In his book, The Healing Journey, author Matthew Manning says mental stress can bring about real physiological changes in our bodies. Nerves release adrenaline and noradrenaline chemicals, which make the heart beat faster and raise blood pressure. The levels of the hormones, cortisol and adrenaline rise and they start to adversely affect our lymphoid cells and suppress the immune function, bringing increased susceptibility to disease.
A huge amount of research into positive thinking is developing in the field of cancer survival. A study published in the medical journal, The Lancet, shows that anxious and depressed women with breast cancer die before those who remain more positive. The study demonstrates a clear link between psychological state and your ability to deal with disease. The same research suggests that the worst coping style in any of life’s situations is feeling helpless and anxious.
There is no doubt that thinking positively and being happy reduces the impact of disease. Positivity is not just a blocker of disease; it actually strengthens the immune system. The latest theory is that the brain can reverse disease via a group of neurotransmitters called neuropeptides. These are triggered by the physiological equivalent of feelings and thoughts, and can lock onto cells all over the body.
Professor Martin Seligman, a psychologist at the University of Pennsylvania in the US, has studied optimism and pessimism for decades and found that pessimists have worse physical health. He believes optimism not only prevents disease, but is also crucial in the healing process. Another US research reveals that people who consider themselves to be highly optimistic live, on average, seven and a half years longer than pessimists.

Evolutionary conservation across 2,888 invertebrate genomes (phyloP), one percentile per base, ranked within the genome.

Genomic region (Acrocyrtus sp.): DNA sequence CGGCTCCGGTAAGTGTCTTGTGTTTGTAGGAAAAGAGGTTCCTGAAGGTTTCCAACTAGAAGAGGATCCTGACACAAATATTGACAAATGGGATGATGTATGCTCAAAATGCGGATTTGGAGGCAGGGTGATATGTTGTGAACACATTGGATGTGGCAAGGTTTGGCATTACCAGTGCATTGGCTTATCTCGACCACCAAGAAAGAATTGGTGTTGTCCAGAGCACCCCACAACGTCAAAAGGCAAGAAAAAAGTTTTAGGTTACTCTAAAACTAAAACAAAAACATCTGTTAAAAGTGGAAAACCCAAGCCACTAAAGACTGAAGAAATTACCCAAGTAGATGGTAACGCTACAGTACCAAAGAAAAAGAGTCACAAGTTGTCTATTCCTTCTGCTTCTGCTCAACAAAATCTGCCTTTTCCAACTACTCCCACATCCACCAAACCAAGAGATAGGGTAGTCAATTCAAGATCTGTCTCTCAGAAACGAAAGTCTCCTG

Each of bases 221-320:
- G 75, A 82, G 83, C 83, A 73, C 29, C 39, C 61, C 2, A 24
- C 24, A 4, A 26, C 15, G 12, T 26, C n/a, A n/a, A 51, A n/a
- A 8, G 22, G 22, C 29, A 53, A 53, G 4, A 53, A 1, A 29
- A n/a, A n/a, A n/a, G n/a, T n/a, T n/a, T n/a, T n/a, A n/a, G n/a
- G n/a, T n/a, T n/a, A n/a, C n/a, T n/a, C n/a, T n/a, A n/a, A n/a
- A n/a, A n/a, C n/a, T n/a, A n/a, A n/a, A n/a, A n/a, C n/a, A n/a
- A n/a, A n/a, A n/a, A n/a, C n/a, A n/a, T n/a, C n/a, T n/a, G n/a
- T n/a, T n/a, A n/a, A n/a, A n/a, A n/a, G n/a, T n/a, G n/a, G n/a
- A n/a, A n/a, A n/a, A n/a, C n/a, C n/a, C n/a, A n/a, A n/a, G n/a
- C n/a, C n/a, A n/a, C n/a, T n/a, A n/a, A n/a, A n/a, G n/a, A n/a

The theory is simple, think positive and your body and mind will benefit. This is why I choose to be an optimist. Optimism can be more powerful than many drugs. When you are optimistic, you don’t feel helpless as you engage the positive gear and start tackling the problem at hand. You don’t remain frozen like those who panic do when they get a dose of bad news.
It is important to harness positive power. Research done at the University of California shows that if you deliberately contort your facial muscles into expression of fear, anger or happiness you would soon start to feel those emotions. Research now confirms that thinking happy and positively could have an even more measurable effect. Other research has shown that happy events leave your immune system boosted for up to three days afterwards. Optimists bounce back from defeat by learning from past setbacks and using the experience to move forward. If optimism were a drug, doctors would be prescribing it across board. I want to prescribe it to you today. You will see the difference it will make in your life.